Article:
ANSWER Not after countless mediocre ill favoured interpretations. If they were his equal artistically then perhaps, but they aren't. It becomes a sounding board for peoples social issues: to make social points. To make a racial point put racial accents in it that weren't there before. To make it about being trendy dress everyone like chavs and get a rapper in.


seriously...some of the things we read that are very ancient survived because the people saved them.

the Epic of Gilgamesh was written in cunieform...Akkadian and Sumerian.

It made it to the 21st Century, 4600 years...because it has social value...and the guys at the print shop made sure it survived.

in the year 6000 A.D...will Shakespeare prove his value.



posted on Apr, 1 2012 @ 08:56 PM
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As with all imitations, parodies, homages or tributes you'll get varying degrees of quality, some of which may seem insulting due to poor replication or missing the 'point' of the original or just butchering it into low-grade entertainment but others lend fine worth to the original and I guess it's all down to personal opinion.

But every weak imitation does nothing more than strengthen the original piece.

But his works are hundreds of years old and thus in the public domain.



posted on Apr, 1 2012 @ 08:58 PM
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Originally posted by s12345
Exactly my point it has became an easy way of producers and directors getting a reputation by cannibalising his plays than do work more their own.


Then that should be decided on the merit of the production itself and that's why we have critics to roast such pompous individuals



posted on Apr, 1 2012 @ 09:01 PM
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Zephaniah won the BBC Young Playwright's Award.[1] He has been awarded honorary doctorates by the University of North London (in 1998),[1] the University of Central England (in 1999), Staffordshire University (in 2002), London South Bank University (in 2003), the University of Exeter and the University of Westminster (in 2006). On 17 July 2008 Zephaniah received an honorary doctorate from the University of Birmingham.[21] He was listed at 48 in The Times' list of 50 greatest postwar writers.[2]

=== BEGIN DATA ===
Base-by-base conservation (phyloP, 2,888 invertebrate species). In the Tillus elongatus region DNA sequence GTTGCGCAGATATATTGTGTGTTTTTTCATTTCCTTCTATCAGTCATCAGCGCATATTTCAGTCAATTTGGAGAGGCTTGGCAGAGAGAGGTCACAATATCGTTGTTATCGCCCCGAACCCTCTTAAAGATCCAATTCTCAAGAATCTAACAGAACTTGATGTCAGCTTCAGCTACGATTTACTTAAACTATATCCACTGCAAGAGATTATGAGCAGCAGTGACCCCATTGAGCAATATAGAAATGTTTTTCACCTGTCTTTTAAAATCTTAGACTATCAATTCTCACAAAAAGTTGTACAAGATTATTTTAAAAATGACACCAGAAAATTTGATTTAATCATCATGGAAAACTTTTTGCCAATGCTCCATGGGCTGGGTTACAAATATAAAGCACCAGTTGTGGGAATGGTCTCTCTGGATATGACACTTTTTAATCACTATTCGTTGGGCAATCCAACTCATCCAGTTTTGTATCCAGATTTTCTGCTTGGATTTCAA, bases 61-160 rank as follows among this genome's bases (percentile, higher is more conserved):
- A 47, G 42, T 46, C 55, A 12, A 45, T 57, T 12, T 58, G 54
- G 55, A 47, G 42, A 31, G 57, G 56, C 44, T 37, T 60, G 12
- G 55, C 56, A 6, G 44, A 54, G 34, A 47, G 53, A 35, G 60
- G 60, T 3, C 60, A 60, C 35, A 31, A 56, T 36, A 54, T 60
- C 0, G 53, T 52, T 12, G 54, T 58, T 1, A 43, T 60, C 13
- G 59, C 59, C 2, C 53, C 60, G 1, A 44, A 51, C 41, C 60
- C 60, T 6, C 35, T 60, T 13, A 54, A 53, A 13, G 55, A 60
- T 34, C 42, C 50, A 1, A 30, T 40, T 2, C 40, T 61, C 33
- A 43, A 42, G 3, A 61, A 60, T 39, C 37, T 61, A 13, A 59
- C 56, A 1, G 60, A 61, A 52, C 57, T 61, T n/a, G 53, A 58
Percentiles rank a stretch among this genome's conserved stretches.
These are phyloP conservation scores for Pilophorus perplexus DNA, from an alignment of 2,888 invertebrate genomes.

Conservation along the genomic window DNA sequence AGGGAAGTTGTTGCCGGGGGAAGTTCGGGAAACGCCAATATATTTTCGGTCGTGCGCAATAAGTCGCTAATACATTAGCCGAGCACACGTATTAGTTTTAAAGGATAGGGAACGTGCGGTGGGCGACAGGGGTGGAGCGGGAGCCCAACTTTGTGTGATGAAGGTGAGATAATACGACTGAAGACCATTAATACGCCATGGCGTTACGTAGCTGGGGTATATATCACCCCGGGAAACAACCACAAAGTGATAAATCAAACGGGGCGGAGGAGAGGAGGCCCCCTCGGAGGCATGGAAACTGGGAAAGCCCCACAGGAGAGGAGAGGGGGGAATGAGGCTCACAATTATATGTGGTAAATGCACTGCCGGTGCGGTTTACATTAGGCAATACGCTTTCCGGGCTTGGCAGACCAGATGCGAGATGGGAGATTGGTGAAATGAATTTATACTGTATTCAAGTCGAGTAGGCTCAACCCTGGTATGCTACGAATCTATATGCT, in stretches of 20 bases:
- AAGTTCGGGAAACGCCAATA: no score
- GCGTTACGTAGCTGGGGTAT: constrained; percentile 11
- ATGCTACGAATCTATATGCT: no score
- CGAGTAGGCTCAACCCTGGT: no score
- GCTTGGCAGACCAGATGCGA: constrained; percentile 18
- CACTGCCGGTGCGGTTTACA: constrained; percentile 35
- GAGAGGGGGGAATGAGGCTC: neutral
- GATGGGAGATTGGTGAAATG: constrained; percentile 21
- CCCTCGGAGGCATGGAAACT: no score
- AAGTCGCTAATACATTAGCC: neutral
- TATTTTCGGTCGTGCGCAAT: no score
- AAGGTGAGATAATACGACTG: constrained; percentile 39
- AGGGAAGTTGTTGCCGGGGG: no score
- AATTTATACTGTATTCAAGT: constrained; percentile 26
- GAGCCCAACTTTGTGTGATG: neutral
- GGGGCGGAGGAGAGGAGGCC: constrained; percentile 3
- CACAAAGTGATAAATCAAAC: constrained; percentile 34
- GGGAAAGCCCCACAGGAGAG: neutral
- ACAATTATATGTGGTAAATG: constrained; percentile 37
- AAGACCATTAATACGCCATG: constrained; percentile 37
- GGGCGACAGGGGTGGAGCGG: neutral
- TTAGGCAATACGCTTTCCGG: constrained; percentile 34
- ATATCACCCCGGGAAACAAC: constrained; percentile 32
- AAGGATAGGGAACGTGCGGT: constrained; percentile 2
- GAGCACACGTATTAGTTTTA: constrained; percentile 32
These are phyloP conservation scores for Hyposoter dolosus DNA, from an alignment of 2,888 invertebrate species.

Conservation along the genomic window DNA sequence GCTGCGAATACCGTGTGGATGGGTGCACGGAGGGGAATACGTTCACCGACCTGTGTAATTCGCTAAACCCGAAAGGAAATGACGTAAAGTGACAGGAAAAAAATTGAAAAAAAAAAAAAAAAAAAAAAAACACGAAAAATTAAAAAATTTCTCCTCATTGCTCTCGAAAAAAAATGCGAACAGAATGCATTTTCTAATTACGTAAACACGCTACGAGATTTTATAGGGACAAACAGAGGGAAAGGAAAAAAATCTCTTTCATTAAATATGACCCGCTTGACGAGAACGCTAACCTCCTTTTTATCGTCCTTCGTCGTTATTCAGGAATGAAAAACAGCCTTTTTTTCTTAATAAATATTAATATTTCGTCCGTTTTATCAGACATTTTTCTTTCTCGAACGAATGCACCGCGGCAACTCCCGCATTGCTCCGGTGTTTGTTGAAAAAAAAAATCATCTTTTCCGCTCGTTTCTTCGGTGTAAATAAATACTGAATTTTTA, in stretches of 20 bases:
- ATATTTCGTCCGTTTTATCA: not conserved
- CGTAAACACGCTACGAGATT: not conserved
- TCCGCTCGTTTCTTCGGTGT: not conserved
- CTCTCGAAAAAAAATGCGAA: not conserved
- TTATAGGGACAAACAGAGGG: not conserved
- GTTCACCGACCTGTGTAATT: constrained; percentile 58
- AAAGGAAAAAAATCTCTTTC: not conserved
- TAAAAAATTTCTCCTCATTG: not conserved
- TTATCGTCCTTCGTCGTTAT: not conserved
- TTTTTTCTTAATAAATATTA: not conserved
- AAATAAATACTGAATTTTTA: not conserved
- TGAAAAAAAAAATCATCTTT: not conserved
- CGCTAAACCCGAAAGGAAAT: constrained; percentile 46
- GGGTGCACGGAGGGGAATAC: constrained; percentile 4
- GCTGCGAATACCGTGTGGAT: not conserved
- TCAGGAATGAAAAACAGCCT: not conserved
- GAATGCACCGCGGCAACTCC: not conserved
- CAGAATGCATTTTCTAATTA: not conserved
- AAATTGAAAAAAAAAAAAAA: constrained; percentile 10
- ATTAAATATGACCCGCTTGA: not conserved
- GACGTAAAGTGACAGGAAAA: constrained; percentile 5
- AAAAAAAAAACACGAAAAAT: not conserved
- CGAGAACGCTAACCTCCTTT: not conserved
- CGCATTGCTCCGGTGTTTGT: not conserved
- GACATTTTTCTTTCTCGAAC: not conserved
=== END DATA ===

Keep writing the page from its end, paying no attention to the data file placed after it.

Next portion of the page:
The message and quality is what counts. People like this guy would do Shakespeare proud methinks.

Source
Jah Bless.
edit on 1/4/12 by LightSpeedDriver because: Forgot source, fixed link
edit on 1/4/12 by LightSpeedDriver because: Typo



posted on Apr, 1 2012 @ 09:02 PM
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I suppose we have to remember than In victorian Britain only some of Shakespeares plays were thought worth reading or putting on. The concept of Shakespeares being seen as the greatest writer in english is more a part of our times than we care to admit. Eventually it will become so different from modern english that it will cease to be played with any frequency: becoming as different as old english is now.

If I read Benjamin Zephaniah's poetry in received pronunciation, altering the calocial english to the accepted writted word, he would be pissed off. He would have every right, it is his work. After he has gone it should still be read as he wrote it.
edit on 1-4-2012 by s12345 because: (no reason given)



posted on Apr, 1 2012 @ 09:07 PM
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I HATE SHAKESPEARE....OR THAT BACON GUY. WHICHEVER WROTE THOSE AWFUL PLAYS!!! I hope to God I never see another work taken from Shakespeare and put on where I have the bad fortune to accidentally see a bit of it. What trash!


Anyone that has to "borrow" from Shakespeare must be creatively bankrupt.



posted on Apr, 1 2012 @ 09:08 PM
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I think that artistic impression is the basis of all art.

As soon as the works of Shakespeare are changed (however slightly) they become a conglomeration of two(or more) artists work.

IMHO it is personal taste/perception as to whether the changes improve the storyline or make it worse.

Of course there is always the exception.